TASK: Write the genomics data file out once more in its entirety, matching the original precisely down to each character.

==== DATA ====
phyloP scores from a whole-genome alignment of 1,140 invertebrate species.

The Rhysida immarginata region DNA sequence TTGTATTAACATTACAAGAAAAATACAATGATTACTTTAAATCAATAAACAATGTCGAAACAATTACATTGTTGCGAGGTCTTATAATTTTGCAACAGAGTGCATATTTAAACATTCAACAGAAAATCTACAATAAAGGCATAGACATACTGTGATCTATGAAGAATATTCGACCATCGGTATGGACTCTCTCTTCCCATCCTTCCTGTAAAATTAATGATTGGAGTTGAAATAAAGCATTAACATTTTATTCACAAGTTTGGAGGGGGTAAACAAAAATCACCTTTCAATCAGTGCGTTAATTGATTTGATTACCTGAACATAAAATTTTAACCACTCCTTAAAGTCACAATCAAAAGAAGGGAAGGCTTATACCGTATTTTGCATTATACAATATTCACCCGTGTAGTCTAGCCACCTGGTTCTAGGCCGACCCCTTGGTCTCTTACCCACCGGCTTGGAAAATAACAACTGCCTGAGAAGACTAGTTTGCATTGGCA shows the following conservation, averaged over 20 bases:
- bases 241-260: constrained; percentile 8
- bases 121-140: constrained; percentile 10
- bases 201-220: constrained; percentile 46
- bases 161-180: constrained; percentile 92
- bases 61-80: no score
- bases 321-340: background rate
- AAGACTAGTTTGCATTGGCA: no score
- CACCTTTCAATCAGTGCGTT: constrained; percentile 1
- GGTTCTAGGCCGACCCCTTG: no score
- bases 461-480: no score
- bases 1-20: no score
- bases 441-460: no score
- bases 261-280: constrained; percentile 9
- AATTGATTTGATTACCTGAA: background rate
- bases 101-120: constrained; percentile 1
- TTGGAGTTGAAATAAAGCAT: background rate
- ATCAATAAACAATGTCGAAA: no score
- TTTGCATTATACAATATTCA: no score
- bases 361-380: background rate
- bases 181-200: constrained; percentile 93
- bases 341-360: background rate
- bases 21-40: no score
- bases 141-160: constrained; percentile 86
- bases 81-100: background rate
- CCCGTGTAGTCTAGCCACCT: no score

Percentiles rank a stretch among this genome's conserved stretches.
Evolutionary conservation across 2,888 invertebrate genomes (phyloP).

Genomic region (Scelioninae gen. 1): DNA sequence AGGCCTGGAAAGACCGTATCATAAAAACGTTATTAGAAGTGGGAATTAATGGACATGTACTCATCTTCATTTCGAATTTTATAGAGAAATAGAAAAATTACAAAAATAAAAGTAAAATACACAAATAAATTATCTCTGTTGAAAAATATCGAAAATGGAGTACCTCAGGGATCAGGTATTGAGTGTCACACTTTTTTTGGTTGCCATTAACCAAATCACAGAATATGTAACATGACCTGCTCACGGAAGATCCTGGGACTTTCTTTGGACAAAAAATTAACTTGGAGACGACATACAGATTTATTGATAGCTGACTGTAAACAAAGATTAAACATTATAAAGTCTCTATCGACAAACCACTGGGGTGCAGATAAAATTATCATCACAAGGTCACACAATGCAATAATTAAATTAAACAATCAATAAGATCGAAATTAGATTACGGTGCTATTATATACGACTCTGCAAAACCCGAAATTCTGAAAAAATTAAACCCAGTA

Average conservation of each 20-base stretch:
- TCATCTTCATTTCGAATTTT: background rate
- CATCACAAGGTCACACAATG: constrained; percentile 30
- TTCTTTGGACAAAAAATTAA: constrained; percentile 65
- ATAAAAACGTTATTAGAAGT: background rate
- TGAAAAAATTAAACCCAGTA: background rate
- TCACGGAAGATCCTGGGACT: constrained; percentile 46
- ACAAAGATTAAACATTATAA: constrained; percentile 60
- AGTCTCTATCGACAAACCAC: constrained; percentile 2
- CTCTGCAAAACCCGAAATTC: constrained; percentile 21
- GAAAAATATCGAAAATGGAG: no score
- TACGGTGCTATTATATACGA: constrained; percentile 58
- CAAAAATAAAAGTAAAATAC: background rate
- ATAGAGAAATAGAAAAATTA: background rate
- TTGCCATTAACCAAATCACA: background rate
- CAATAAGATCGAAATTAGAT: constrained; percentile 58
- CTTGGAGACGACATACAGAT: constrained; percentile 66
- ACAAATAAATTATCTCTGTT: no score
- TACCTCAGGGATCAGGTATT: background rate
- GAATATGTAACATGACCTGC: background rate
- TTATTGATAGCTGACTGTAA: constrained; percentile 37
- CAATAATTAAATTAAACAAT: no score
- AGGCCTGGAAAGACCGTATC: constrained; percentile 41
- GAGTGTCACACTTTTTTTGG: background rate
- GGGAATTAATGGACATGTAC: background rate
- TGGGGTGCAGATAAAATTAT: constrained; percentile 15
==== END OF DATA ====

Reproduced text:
phyloP scores from a whole-genome alignment of 1,140 invertebrate species.

The Rhysida immarginata region DNA sequence TTGTATTAACATTACAAGAAAAATACAATGATTACTTTAAATCAATAAACAATGTCGAAACAATTACATTGTTGCGAGGTCTTATAATTTTGCAACAGAGTGCATATTTAAACATTCAACAGAAAATCTACAATAAAGGCATAGACATACTGTGATCTATGAAGAATATTCGACCATCGGTATGGACTCTCTCTTCCCATCCTTCCTGTAAAATTAATGATTGGAGTTGAAATAAAGCATTAACATTTTATTCACAAGTTTGGAGGGGGTAAACAAAAATCACCTTTCAATCAGTGCGTTAATTGATTTGATTACCTGAACATAAAATTTTAACCACTCCTTAAAGTCACAATCAAAAGAAGGGAAGGCTTATACCGTATTTTGCATTATACAATATTCACCCGTGTAGTCTAGCCACCTGGTTCTAGGCCGACCCCTTGGTCTCTTACCCACCGGCTTGGAAAATAACAACTGCCTGAGAAGACTAGTTTGCATTGGCA shows the following conservation, averaged over 20 bases:
- bases 241-260: constrained; percentile 8
- bases 121-140: constrained; percentile 10
- bases 201-220: constrained; percentile 46
- bases 161-180: constrained; percentile 92
- bases 61-80: no score
- bases 321-340: background rate
- AAGACTAGTTTGCATTGGCA: no score
- CACCTTTCAATCAGTGCGTT: constrained; percentile 1
- GGTTCTAGGCCGACCCCTTG: no score
- bases 461-480: no score
- bases 1-20: no score
- bases 441-460: no score
- bases 261-280: constrained; percentile 9
- AATTGATTTGATTACCTGAA: background rate
- bases 101-120: constrained; percentile 1
- TTGGAGTTGAAATAAAGCAT: background rate
- ATCAATAAACAATGTCGAAA: no score
- TTTGCATTATACAATATTCA: no score
- bases 361-380: background rate
- bases 181-200: constrained; percentile 93
- bases 341-360: background rate
- bases 21-40: no score
- bases 141-160: constrained; percentile 86
- bases 81-100: background rate
- CCCGTGTAGTCTAGCCACCT: no score

Percentiles rank a stretch among this genome's conserved stretches.
Evolutionary conservation across 2,888 invertebrate genomes (phyloP).

Genomic region (Scelioninae gen. 1): DNA sequence AGGCCTGGAAAGACCGTATCATAAAAACGTTATTAGAAGTGGGAATTAATGGACATGTACTCATCTTCATTTCGAATTTTATAGAGAAATAGAAAAATTACAAAAATAAAAGTAAAATACACAAATAAATTATCTCTGTTGAAAAATATCGAAAATGGAGTACCTCAGGGATCAGGTATTGAGTGTCACACTTTTTTTGGTTGCCATTAACCAAATCACAGAATATGTAACATGACCTGCTCACGGAAGATCCTGGGACTTTCTTTGGACAAAAAATTAACTTGGAGACGACATACAGATTTATTGATAGCTGACTGTAAACAAAGATTAAACATTATAAAGTCTCTATCGACAAACCACTGGGGTGCAGATAAAATTATCATCACAAGGTCACACAATGCAATAATTAAATTAAACAATCAATAAGATCGAAATTAGATTACGGTGCTATTATATACGACTCTGCAAAACCCGAAATTCTGAAAAAATTAAACCCAGTA

Average conservation of each 20-base stretch:
- TCATCTTCATTTCGAATTTT: background rate
- CATCACAAGGTCACACAATG: constrained; percentile 30
- TTCTTTGGACAAAAAATTAA: constrained; percentile 65
- ATAAAAACGTTATTAGAAGT: background rate
- TGAAAAAATTAAACCCAGTA: background rate
- TCACGGAAGATCCTGGGACT: constrained; percentile 46
- ACAAAGATTAAACATTATAA: constrained; percentile 60
- AGTCTCTATCGACAAACCAC: constrained; percentile 2
- CTCTGCAAAACCCGAAATTC: constrained; percentile 21
- GAAAAATATCGAAAATGGAG: no score
- TACGGTGCTATTATATACGA: constrained; percentile 58
- CAAAAATAAAAGTAAAATAC: background rate
- ATAGAGAAATAGAAAAATTA: background rate
- TTGCCATTAACCAAATCACA: background rate
- CAATAAGATCGAAATTAGAT: constrained; percentile 58
- CTTGGAGACGACATACAGAT: constrained; percentile 66
- ACAAATAAATTATCTCTGTT: no score
- TACCTCAGGGATCAGGTATT: background rate
- GAATATGTAACATGACCTGC: background rate
- TTATTGATAGCTGACTGTAA: constrained; percentile 37
- CAATAATTAAATTAAACAAT: no score
- AGGCCTGGAAAGACCGTATC: constrained; percentile 41
- GAGTGTCACACTTTTTTTGG: background rate
- GGGAATTAATGGACATGTAC: background rate
- TGGGGTGCAGATAAAATTAT: constrained; percentile 15